I was particularly taken by the blood scarf, where a scarf made of clear vinyl tubing drains blood from the arm, becoming a cheerful red and warm scarf that at the same time vampirizes the wearer. Other highlights are the meticulous neuroanatomy drawings done with the artist's blood, doilies based on viruses and the comforting Thorazine pillow.
As more and more of our money, time and culture starts to orbit health and medicine it makes sense to have more medical art. There is certainly no shortage of art depicting illness, pain or being alienated in the medical system. But what about the art that celebrates, plays with or inquires into it? That is harder, because it requires more knowledge and contact with it.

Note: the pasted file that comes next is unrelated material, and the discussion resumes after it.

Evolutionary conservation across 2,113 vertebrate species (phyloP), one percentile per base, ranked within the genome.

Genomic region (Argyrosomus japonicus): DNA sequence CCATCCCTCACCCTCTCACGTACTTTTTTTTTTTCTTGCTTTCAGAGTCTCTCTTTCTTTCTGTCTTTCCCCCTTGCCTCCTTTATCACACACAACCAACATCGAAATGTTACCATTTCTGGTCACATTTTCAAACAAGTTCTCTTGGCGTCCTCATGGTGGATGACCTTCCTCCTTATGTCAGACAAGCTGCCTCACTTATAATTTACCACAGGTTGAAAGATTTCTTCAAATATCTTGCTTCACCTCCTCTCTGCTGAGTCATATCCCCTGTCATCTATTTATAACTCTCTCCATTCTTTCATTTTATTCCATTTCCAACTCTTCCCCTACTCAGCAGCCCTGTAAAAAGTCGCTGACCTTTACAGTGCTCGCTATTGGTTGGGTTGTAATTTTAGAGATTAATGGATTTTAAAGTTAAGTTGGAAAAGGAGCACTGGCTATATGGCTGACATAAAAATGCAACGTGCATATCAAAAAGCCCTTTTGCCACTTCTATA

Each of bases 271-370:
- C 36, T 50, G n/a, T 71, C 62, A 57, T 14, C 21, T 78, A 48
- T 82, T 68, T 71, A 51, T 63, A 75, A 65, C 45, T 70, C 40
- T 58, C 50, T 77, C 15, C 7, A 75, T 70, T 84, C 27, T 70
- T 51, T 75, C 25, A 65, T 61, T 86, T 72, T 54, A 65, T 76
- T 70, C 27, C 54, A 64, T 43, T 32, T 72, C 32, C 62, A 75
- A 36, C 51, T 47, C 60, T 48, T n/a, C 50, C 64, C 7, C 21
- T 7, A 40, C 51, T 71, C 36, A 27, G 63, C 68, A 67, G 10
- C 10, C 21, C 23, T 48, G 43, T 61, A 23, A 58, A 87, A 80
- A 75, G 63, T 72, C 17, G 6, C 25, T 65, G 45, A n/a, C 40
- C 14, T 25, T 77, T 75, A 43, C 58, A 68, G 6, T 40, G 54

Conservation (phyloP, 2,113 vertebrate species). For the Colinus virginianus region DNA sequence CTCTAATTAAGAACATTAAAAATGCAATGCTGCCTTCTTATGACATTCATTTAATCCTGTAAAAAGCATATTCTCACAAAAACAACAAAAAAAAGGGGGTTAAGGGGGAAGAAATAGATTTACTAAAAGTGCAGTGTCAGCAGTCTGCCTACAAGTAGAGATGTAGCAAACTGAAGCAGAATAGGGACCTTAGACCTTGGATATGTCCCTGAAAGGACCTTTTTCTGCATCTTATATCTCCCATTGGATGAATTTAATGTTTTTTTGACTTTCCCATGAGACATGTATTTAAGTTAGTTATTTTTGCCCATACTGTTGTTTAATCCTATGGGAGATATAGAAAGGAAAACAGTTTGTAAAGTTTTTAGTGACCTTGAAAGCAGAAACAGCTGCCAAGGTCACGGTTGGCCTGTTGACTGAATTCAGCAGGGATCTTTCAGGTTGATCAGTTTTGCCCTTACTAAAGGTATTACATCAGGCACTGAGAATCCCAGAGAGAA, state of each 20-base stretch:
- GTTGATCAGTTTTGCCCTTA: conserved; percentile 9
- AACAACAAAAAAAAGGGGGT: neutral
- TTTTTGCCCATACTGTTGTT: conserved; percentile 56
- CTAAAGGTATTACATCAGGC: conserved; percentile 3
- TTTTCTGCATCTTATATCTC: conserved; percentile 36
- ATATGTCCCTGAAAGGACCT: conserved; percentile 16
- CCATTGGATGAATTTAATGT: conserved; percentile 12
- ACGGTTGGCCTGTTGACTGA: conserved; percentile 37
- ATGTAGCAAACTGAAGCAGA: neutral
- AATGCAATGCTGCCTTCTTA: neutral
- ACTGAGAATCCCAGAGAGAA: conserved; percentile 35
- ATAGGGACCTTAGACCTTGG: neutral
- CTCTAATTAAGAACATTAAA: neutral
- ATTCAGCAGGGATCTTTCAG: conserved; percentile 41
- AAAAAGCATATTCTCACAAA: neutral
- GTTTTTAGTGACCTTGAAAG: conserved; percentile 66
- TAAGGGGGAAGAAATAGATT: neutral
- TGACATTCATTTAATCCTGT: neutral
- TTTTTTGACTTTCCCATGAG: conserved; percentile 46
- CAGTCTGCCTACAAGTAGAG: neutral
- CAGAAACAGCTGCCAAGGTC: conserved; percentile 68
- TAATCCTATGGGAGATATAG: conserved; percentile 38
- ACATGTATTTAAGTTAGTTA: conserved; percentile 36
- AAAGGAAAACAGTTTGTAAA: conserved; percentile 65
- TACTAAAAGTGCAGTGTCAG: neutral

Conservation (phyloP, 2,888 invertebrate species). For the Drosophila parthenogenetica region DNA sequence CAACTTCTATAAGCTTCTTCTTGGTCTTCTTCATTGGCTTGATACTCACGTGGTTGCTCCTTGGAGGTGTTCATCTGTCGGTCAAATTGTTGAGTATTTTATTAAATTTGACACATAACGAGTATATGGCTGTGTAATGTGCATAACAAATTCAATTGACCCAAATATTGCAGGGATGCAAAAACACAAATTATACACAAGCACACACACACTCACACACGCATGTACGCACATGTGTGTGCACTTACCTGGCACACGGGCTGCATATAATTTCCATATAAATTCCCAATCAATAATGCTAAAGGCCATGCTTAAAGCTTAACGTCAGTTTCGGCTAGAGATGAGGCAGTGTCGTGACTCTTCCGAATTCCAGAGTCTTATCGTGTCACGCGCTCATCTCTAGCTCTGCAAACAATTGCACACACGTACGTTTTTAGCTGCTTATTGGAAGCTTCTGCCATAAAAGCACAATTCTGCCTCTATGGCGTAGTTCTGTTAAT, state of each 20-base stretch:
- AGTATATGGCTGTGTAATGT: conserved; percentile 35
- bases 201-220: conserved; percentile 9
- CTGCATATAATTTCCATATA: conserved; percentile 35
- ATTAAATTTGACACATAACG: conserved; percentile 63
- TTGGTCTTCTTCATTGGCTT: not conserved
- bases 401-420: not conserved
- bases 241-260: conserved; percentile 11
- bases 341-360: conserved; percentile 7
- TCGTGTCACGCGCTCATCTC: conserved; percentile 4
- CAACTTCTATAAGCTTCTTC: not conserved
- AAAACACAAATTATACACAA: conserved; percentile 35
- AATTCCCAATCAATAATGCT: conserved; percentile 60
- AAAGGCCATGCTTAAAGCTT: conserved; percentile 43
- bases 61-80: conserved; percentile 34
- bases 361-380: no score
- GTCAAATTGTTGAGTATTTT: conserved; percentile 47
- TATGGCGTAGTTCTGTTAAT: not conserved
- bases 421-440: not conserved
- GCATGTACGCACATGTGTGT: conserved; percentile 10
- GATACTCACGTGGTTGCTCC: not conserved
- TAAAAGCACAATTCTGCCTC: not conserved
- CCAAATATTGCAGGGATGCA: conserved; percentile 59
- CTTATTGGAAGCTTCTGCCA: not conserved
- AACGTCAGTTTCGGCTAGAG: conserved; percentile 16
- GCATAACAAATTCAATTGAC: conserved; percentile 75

Achille Ghidoni, a professor of genetics, has done some excellent surreal pictures based on genetics and surgery. I especially like his evolution images, suggesting a kind of transbiological future.
Bodyworlds is another obvious example. Although it may have become the Las Vegas tour of anatomy, it does have some very impressive pieces. The questions posed by the exhibition about the separation - and desirability of separating - art and medicine are fun.
Then there is of course the entire realm of biotech art, although it is usually much more conceptual like Eduardo Kac's "Move 36" and the tissue culture and art project. Fun, but not quite medicine yet.
Here is a little demonstration of how our affordances can make formally identical tasks differently hard.
I took a sudoku puzzle from Daily SuDoku and replaced the numbers with colors. It works just as normal, you have to fill in the colors so that each color occurs within each 3x3 matrix and along each row and column of the larger square. The simplest way of trying it may be to download the picture into a paint program and use the fill tool.